In the Arrowcave, Oliver chats with Roy over concerns he has about Thea. They’re interrupted by Nyssa al Ghul, aiming a bow at Oliver and asking where Sara is.

For a full recap of this episode, visit our handy episode guide.

Review

The third episode of the third season on the third day of the work week of the third full week of October … is a chesspiece episode. The term has just been coined. Let’s sit back and savor…

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Self-aggrandizement aside, a chesspiece episode is one in which the primary (and often, sole) goal is to move a number of plot elements into place to keep the big arcs going. The issue you regularly see with them is that they often feel apparent and obvious, more important than filler episodes or most bottle episodes that are there to bide time or tell a character story often out of context with main arcs, but not as elegant or involved as proper full episodes. Simply a perfunctory matter of moving chesspieces.

(Writers and showrunners are currently cringing and writhing in their skin over such a notion.)

Arrow, though, never seeks to waste your time, so even their chesspiece episodes entertain and offer a bit more. In this week’s case, it offers a fair bit more, a promoted or (appropriately) queened chesspiece ep, as it were and if you will.

What did the hour need to do? It had to fill in the last few months for Thea, as well as reintroduce Malcolm on the season. It had to get Thea back to Starling. It had to push the concept of Amanda Waller’s unrelenting deviousness, demands, and moral oscillation, both relevant in the present and to the past Hong Kong storyline. It had to present the stakes for Diggle, and push him further down the road to confrontation with Waller. And it had to give Laurel thought and direction toward her rage.

It surehandedly does all of these.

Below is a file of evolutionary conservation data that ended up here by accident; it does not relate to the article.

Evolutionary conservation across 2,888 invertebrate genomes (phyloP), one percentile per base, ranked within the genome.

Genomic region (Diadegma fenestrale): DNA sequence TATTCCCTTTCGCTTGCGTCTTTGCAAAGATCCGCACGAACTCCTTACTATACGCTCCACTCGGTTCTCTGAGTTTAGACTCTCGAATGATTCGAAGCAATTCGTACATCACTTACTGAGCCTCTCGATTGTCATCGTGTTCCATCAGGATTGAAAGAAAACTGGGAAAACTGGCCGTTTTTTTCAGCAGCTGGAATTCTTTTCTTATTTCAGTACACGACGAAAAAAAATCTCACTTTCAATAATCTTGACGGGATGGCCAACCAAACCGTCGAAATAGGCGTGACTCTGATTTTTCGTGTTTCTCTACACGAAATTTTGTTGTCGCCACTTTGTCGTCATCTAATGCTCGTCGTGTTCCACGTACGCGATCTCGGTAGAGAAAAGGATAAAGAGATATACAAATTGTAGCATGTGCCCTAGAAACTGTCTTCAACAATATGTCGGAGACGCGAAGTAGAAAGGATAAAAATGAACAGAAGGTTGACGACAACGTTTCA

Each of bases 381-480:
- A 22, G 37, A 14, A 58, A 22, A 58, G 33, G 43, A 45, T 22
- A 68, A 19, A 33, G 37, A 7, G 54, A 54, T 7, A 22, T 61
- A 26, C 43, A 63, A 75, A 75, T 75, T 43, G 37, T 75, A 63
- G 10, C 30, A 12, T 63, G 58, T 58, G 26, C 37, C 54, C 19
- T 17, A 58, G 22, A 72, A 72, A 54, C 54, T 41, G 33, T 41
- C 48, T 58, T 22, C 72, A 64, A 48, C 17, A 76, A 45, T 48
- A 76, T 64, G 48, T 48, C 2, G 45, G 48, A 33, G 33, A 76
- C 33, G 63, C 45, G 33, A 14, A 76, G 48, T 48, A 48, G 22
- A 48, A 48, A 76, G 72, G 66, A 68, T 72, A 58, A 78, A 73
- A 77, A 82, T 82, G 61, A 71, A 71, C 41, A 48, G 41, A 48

Not all of it is elegant — it’s just a bit too convenient that Lyla has a situation arising in Corto Maltese that John can attend to for her after hearing for the first time about Oliver going there — but what it adds to elevate is a decided boon to nearly every character involved in the hour. In that regard, the episode is deceptively more than the sum of its parts, but one can’t help feeling the actual bulk of the plot this week isn’t very astounding.

Perhaps the two characters that need the most “love” from the writers on the series, Thea and Laurel, both get fair helpings this time out. Thea has often been sidelined throughout the first two years of the series. Even when stories involve or center around her, they tend to end up servicing other characters more, primarily Oliver, Moira, and Roy. It’s hard to blame the writers as a show that’s dealing in far wider corners than family drama doesn’t leave much for a teenaged character to do. Thea hasn’t been irrelevant but has often felt superfluous, depriving Willa Holland of opportunity to really grow the character.

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Not that Holland has been slouching; in fact, quite the opposite. She’s managed to take what little is there and give Thea a measure of growth, allowing them the opportunity to finally break her out now. At some point, with nearly every other character in the show involved in the world of heroics and evils that Oliver now populates, Thea had to get indoctrinated or be gone. Tying her into the Merlyn family was a bit of a no-brainer in retrospect, and it offers not only an organic way to welcome John Barrowman’s Malcolm back to the series on a significant basis, but gives them a chance to explore family dynamics from within the scope of Oliver’s overarching story. Both parents sacrificing themselves leaves Oliver and Thea to fend for themselves together as family. With this added dark wrinkle, will we see that pitting them on opposite sides?